Joan Didion 0n ‘Why I Write’ Part One

joan didion in chair at desk with typewriter

Joan Didion (born December 5, 1934) is an American author best known for her novels and her literary journalism. Her novels and essays explore the disintegration of American morals and cultural chaos, where the overriding theme is individual and social fragmentation. A sense of anxiety or dread permeates much of her work

“Had I been blessed with even limited access to my own mind there would have been no reason to write.”

Of course I stole the title for this talk, from George Orwell. One reason I stole it was that I like the sound of the words: Why I Write. There you have three short unambiguous words that share a sound, and the sound they share is this:
I
I
I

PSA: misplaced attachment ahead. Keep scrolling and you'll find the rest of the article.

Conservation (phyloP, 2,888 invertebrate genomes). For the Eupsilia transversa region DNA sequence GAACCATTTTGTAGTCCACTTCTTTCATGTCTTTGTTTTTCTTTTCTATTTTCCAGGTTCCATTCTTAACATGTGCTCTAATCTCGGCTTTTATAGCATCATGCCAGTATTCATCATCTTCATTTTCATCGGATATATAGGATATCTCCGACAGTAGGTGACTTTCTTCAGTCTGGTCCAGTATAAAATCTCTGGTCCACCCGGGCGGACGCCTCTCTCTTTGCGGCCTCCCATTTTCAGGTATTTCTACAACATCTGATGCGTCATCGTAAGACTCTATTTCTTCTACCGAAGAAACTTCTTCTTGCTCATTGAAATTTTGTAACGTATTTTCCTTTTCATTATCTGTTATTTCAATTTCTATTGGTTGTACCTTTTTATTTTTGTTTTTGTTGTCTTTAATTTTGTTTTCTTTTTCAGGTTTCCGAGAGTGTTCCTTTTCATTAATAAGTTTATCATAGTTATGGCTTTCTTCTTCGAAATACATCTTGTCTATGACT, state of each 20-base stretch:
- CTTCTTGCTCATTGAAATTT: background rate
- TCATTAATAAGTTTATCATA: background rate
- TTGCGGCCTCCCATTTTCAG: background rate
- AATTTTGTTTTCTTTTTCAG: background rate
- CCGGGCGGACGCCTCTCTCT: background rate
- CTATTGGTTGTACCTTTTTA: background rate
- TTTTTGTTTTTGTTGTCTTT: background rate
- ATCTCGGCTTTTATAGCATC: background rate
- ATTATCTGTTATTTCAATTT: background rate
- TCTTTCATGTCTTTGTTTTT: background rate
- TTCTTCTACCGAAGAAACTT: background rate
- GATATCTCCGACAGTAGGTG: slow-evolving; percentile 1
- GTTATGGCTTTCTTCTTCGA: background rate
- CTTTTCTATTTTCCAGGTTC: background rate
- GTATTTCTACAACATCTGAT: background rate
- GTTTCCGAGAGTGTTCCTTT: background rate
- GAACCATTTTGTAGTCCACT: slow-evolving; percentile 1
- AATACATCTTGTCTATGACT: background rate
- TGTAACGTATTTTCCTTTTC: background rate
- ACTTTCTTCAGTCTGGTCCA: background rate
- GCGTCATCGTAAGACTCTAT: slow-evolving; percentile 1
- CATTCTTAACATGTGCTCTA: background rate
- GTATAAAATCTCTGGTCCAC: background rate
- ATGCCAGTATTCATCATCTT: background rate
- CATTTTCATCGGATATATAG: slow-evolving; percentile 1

In many ways writing is the act of saying I, of imposing oneself upon other people, of saying listen to me, see it my way, change your mind. It’s an aggressive, even a hostile act. You can disguise its qualifiers and tentative subjunctives, with ellipses and evasions — with the whole manner of intimating rather than claiming, of alluding rather than stating — but there’s no getting around the fact that setting words on paper is the tactic of a secret bully, an invasion, an imposition of the writer’s sensibility on the reader’s most private space.